Toyota, too, has a good chance of putting things right. It is no GM, which had far deeper structural problems before it used bankruptcy to off-load some of them. It has a boss who understands what has gone wrong –namely, that it has jeopardized its formerly stellar reputation for quality by pursuing volume at all costs and by failing to put the needs of its customers first. It has started to sort out some of its problems. Quality and reliability are getting back up to the mark. Now it needs to make more exciting and innovative cars.

Mr Toyoda’s approach is not visionary. It is simple, incremental and requires painstaking attention to what the customers want. That is its virtue.”

Extracted from: The Economist December 12th-18th 2009. Pp 69-71. The Economist Print Edition

 
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Posted by on December 16, 2009 in Lean Manufacturing, Toyota

 

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The machine that changed the world…… 20 years ago!!

“ So far we’ve talked about innovations that involve the introduction in production vehicles of ideas already fairly well understood on the technical level. We’ve listed a number of advances of this type in the 1980s, and many more will be available in the 1990s -in particular, the application of electronics to mechanical vehicle systems such as vehicle suspension and the availability of mobile communications at lower cost in a much wider variety of vehicles. But what about epochal innovations– really big leaps in technological know-how such as would be entailed in workable fuel-cell power units or all-plastic body structures or sophisticated navigation and congestion-avoidance systems? As we will see, the 1990s may prove a time for such innovations. Can lean producers respond to these much more daunting challenges?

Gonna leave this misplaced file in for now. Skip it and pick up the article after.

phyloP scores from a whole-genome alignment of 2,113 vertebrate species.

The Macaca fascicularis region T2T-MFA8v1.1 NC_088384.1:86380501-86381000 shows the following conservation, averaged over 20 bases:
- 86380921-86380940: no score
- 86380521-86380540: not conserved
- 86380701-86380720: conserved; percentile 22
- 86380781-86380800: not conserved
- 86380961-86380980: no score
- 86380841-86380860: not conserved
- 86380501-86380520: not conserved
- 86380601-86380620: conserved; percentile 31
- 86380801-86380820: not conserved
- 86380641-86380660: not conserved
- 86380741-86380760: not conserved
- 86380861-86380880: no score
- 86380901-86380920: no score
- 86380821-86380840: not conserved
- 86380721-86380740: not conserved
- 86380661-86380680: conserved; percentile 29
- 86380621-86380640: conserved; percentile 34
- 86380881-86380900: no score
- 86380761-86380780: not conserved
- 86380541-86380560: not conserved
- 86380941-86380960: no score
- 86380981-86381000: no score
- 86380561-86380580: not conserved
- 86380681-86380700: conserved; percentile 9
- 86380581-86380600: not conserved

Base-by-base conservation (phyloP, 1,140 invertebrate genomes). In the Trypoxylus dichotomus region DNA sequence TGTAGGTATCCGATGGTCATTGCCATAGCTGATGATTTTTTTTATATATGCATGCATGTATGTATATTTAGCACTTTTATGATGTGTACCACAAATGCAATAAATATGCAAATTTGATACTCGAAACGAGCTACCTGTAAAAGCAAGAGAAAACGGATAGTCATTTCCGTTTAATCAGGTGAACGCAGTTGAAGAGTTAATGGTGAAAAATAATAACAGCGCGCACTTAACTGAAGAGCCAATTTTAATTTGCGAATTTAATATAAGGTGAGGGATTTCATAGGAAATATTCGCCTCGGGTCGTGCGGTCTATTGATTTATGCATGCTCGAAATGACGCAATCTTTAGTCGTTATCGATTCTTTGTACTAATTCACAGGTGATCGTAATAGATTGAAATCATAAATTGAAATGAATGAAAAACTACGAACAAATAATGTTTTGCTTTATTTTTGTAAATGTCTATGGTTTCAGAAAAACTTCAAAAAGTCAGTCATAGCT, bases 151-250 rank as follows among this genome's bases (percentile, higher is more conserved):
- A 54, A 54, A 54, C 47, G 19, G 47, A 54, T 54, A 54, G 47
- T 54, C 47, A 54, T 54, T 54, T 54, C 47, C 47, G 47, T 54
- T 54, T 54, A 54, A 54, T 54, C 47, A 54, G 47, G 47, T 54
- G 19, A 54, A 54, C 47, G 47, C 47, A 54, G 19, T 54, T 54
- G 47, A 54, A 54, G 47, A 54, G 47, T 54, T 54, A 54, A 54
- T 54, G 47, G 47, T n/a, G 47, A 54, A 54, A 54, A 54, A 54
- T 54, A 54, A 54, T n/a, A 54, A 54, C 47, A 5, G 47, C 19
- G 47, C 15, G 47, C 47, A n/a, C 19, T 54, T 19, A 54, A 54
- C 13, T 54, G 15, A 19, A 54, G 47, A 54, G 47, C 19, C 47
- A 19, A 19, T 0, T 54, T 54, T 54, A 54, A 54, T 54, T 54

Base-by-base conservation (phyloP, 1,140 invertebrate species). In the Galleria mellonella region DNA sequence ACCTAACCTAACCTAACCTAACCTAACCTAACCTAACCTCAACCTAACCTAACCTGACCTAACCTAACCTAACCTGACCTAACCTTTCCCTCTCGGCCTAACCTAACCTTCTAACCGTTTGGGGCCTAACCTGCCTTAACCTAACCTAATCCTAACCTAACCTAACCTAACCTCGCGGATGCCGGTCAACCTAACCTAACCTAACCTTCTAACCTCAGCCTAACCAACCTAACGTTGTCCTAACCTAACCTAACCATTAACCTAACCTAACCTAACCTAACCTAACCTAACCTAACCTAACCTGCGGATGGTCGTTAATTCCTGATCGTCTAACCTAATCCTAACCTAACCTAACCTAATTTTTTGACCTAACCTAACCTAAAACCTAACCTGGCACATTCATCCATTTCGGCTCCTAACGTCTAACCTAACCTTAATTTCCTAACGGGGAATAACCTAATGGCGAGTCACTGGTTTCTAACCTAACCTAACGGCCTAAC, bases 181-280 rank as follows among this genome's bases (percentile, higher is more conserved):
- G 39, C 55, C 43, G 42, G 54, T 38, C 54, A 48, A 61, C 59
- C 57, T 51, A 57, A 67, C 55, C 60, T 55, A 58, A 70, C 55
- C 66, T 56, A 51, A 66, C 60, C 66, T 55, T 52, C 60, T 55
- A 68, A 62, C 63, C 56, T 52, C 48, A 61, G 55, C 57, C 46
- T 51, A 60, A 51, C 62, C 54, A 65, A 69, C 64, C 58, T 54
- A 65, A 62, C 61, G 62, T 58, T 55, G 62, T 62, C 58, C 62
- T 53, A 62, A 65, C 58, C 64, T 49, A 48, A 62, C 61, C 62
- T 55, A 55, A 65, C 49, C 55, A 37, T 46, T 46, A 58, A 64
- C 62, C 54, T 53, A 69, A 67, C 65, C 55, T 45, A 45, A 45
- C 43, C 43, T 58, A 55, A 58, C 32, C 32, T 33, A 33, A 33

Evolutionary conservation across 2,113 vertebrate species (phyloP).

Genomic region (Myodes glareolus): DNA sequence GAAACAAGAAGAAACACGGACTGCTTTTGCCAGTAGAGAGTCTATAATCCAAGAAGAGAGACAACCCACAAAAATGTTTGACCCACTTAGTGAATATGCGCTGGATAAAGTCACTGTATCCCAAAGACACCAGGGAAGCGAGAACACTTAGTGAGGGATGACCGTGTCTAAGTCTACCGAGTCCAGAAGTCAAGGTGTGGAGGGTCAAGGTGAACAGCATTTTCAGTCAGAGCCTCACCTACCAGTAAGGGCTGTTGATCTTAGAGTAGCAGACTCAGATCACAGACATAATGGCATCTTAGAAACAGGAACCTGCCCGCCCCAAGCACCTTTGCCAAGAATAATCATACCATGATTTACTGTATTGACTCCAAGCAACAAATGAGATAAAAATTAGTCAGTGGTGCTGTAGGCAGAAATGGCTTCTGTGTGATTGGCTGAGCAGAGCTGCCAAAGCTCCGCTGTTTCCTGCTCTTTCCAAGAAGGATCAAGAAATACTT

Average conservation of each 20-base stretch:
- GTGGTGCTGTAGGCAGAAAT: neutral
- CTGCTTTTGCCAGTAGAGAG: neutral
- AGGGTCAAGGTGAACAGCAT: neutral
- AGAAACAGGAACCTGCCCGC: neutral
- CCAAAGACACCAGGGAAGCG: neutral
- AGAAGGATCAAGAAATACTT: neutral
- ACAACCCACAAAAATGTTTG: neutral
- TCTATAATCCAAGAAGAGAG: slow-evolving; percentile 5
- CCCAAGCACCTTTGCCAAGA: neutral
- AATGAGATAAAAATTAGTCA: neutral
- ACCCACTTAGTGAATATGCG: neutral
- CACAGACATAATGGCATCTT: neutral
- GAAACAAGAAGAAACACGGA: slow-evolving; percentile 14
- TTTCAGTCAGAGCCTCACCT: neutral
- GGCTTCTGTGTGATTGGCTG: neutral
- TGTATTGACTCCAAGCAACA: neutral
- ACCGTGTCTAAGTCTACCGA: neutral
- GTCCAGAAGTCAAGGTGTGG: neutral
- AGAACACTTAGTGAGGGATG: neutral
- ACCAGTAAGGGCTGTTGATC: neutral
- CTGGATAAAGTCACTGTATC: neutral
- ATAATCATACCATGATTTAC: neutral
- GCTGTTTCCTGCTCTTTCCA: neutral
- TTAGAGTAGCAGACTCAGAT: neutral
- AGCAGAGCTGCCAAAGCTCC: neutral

In fact, the world auto industry has lived during its first century in a benign environment -demand for its products has increased continually, even in the most developed countries; space has been available in most areas to expand road networks greatly; and the earth’s atmosphere has been able to tolerate ever-growing use of motor vehicles, with minor technical fixes in the 1970s and 1980s designed to solve smog problems in congested urban areas. Shortly, the environment for operating motor vehicles may become much more demanding.